IN a recent interview on local television, prominent American Muslim scholar, Shaykh Hamza Yusuf, spoke favourably about the virtues and stability of constitutional monarchy-led governments such as Malaysia, against the backdrop of political turmoil, violent anarchy, and failed states, which almost always resulted from the break-up of consensus in the governing structure of democratic republics.
Since the Caliphate’s abolishment in 1924, for 95 years kings and sultans have shouldered the onerous temporal as well as religious responsibilities of governing the interests of Islam and the affairs of Muslims, who now make up 1.8 billion, or 24 per cent of the world population.
Loss of leadership is a calamity. For this reason, discerning Sunni scholars such as luminary Imam al-Juwayni (d. 1085) and his
brilliant protégé Imam al-Ghazali (d. 1111) cautioned against the preoccupation with reviling rulers, preferring instead to guide the community towards God in the hope that perhaps their conduct may improve.
Kingship (mulk) is natural to human beings. Scholar and litterateur of the 14th century Mamluk Sultanate, Shihab al-Din al-Nuwayri, recounted how, in Nihayat al-Arab fi Funun al-Adab (The Ultimate Purpose in the Arts of Erudition), the angels crowned Prophet Adam with “a golden crown encrusted with pearls and jewels” after God taught him the names of everything (Surah al-Baqarah, verse 31).
As a massively encyclopaedic work on world history and Sunni cosmology, the Nihayat highlights recurring themes in the world view of Islam which include the knowledge of man’s unique nature and position as earthly vicegerent (khalifah) in the cosmic order.
Man is originally spirit (ruh) breathed from God (Surah Sad, verse 72). As a soul (nafs), it has appetitive power (nuzu‘iyyah) for taking possession (tamalluk), which is a manifestation of God’s Name, al-Malik (The King).
However, as Imam al-Ghazali explains in his work, al-Maqsad al-Asna (Exposition on the 99 Beautiful Names of God), man’s share of the Divine Name is only analogous; all of creation needs God, while God as the Absolute King “is independent of everything”.
Profound thinker of our time, Professor Syed Muhammad Naquib al-Attas, elucidates that man has a dual nature.
His spirit is composed of the animal aspect by which his soul directs the acquisition of means for his physical sustenance; and the rational aspect from wherein, like a king, his spiritual heart (qalb) rules the animal aspect.
Therefore, it is knowledge and discernment of the intellect (‘aql) that enables man to recognise his own true reality and restrain (tamaluk) his desires from transgressing the limits (hudud) ordained by God.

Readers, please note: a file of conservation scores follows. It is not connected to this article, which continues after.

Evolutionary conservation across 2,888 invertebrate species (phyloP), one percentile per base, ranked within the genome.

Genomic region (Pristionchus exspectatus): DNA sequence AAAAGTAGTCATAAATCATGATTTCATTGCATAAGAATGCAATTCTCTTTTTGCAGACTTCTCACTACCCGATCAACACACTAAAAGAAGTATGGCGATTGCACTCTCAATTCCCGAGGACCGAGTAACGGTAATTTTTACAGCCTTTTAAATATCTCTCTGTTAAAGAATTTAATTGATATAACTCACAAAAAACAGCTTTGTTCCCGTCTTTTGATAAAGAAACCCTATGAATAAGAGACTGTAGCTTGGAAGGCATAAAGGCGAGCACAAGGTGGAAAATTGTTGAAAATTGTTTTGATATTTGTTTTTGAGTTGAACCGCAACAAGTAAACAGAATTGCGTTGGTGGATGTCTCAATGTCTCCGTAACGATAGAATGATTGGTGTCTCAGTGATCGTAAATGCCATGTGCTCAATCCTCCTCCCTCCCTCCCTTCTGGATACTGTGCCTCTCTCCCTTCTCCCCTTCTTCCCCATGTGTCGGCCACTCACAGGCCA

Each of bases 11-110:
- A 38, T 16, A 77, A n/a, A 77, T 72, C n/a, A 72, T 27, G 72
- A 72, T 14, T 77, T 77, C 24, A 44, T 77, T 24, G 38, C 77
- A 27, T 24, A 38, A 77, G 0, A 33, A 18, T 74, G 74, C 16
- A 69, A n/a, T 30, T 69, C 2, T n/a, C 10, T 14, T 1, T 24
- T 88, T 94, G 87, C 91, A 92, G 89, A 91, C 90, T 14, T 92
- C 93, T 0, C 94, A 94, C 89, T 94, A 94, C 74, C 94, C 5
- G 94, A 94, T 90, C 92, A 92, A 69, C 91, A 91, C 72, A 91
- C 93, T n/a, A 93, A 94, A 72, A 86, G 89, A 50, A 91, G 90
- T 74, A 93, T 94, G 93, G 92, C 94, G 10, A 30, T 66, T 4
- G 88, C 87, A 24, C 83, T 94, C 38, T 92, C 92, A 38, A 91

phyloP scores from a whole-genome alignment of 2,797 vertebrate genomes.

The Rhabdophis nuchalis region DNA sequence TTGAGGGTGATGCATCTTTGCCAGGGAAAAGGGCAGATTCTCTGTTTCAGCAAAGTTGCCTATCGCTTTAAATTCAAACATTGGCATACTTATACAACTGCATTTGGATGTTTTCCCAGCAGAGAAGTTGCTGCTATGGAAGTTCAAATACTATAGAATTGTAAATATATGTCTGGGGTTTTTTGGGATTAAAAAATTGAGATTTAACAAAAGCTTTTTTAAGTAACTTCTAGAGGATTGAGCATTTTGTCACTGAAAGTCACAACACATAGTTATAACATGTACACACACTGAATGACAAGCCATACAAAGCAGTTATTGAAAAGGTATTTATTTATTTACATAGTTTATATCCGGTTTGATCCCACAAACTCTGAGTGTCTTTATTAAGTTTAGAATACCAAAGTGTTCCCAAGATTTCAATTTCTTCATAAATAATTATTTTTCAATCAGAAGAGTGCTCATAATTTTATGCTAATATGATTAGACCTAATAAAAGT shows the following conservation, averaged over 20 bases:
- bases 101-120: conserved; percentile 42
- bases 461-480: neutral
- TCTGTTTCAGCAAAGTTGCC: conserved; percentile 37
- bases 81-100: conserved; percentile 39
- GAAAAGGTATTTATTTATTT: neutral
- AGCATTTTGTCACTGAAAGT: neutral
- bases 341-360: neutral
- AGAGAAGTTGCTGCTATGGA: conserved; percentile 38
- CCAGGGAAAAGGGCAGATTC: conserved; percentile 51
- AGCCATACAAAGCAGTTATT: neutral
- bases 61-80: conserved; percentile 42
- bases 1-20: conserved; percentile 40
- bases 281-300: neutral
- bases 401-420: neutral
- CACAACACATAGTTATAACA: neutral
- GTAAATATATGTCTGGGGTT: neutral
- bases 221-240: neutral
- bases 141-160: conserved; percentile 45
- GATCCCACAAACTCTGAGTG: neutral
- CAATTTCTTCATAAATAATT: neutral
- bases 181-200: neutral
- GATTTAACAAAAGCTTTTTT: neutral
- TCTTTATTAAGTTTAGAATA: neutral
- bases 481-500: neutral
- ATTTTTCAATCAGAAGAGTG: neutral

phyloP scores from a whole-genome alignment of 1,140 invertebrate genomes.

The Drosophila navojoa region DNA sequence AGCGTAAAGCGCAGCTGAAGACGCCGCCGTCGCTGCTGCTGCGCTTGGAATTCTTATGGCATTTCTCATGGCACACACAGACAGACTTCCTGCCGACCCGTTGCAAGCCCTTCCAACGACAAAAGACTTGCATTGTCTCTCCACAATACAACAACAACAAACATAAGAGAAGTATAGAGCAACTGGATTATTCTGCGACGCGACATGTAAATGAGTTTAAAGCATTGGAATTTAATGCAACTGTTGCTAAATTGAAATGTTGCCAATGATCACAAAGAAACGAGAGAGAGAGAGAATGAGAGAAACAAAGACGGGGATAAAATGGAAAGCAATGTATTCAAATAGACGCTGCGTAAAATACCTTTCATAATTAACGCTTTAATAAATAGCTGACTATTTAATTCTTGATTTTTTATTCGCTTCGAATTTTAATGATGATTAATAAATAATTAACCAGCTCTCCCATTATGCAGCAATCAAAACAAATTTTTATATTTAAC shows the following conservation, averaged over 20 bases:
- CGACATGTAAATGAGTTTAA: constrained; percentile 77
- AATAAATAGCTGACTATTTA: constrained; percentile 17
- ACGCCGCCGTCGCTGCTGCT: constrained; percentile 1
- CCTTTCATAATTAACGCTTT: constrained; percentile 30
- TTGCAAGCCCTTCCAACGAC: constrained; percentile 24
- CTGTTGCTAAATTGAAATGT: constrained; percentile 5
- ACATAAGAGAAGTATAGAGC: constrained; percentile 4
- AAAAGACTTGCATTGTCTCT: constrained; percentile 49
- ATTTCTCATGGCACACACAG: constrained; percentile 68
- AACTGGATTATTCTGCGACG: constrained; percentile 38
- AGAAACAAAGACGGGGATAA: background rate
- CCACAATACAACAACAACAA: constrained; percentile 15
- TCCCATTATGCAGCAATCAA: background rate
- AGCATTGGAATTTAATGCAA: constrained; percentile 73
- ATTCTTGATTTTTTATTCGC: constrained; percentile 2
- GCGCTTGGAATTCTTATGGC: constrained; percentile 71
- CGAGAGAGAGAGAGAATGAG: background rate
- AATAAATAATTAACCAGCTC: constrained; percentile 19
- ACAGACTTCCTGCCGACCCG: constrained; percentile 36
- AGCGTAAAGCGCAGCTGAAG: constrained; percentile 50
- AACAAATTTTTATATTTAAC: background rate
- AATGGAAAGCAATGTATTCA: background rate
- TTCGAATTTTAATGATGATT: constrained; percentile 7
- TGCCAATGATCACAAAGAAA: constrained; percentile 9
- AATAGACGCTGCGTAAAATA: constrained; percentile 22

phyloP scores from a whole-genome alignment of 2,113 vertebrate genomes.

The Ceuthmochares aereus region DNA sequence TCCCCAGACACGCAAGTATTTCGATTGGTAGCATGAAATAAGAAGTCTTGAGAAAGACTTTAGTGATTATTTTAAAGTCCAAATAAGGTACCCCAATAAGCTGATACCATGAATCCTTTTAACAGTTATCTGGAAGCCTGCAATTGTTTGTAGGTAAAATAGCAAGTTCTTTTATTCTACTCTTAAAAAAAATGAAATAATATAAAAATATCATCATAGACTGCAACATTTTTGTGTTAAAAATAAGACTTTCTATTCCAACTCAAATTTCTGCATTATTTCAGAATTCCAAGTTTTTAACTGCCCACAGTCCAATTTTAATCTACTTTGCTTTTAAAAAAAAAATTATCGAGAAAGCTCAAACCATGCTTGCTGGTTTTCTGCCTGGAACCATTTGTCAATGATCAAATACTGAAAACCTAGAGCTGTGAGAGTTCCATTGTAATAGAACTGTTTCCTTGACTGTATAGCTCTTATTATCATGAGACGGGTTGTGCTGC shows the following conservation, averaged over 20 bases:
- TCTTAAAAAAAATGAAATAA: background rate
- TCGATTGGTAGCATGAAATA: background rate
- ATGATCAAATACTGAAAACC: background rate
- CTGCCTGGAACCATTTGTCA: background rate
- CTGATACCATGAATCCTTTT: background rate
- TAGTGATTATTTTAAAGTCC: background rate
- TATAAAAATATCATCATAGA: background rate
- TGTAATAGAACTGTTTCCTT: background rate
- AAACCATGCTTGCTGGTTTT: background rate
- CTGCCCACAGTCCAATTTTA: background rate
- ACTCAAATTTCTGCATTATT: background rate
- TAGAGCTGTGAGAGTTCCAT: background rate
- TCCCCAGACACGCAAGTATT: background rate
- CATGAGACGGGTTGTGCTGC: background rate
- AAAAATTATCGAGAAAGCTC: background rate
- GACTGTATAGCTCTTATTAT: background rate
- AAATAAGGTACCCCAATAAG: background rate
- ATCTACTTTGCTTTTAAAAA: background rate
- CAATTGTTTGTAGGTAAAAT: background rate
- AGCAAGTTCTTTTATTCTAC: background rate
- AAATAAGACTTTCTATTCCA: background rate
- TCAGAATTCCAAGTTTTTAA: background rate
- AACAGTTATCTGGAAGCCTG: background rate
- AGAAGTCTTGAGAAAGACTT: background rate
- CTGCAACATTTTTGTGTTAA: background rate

Herein lies the secret to successful rulership: he who governs the kingdom of his own self grasps the governance of others.
“The hearts of kings are sensitive to public affairs and the events of time,” writes Ibn al-Dawadari, the 14th-century Egyptian author of world history compendium Kanz al-Durar (Treasure of Pearls).
Arguing that the power to understand people’s needs is God’s bestowal upon kings, he adds: “This is why God has placed them in charge of men’s lives. For they see the events of their age from behind a thinly transparent veil and gain God’s approval by following rightly guided policies.”
The 6th-century Persian Shahanshah (King of Kings), Anushirwan, once asked advice from his vizier, Buzurgmihr, to preserve his sovereign state and perpetuate his kingdom.
Explaining the king’s relative position in the cosmic order, he formulated: “The world is a garden, its enclosure is the state; the state is a dominion whose legislation is the king; the king is a shepherd whom the army supports; the army is a relief which wealth maintains; wealth is sustenance which the subjects gather; subjects are servants whom justice subdues; and justice is a subsistence by which the world stands.”
In a very well-known hadith, Prophet Muhammad was reported to have said: “Everyone of you is a shepherd and every shepherd is responsible for his flock.”
Similarly, the heart is a shepherd and the limbs are its flock; the sultan is a shepherd and God’s servants are his flock.
The 10th-century Andalusian poet and author of al-‘Iqd al-Farid (The Unique Necklace), Ibn ‘Abd Rabbih, said: “The ruler is the reins of power, the regulator of rights and claims, the mainstay of God’s Law, and the axis around which all religious and worldly affairs turn. He is God’s protection in his lands, and God’s shade that extends over his subjects, through which he forbids the impermissible, aids the oppressed, restrains the wicked, and protects the meek.”
Surely, the jewels of age-old wisdom are worth thoughtful appraisal while we experience the joyous mood of today’s celebratory occasion in conjunction with the installation of Al-Sultan Abdullah Ri’ayatuddin Al-Mustafa Billah Shah as the 16th Yang di-Pertuan Agong, our King.
The writer is senior research officer at the Centre for Science and Environment Studies, Institute of Islamic Understanding Malaysia (IKIM)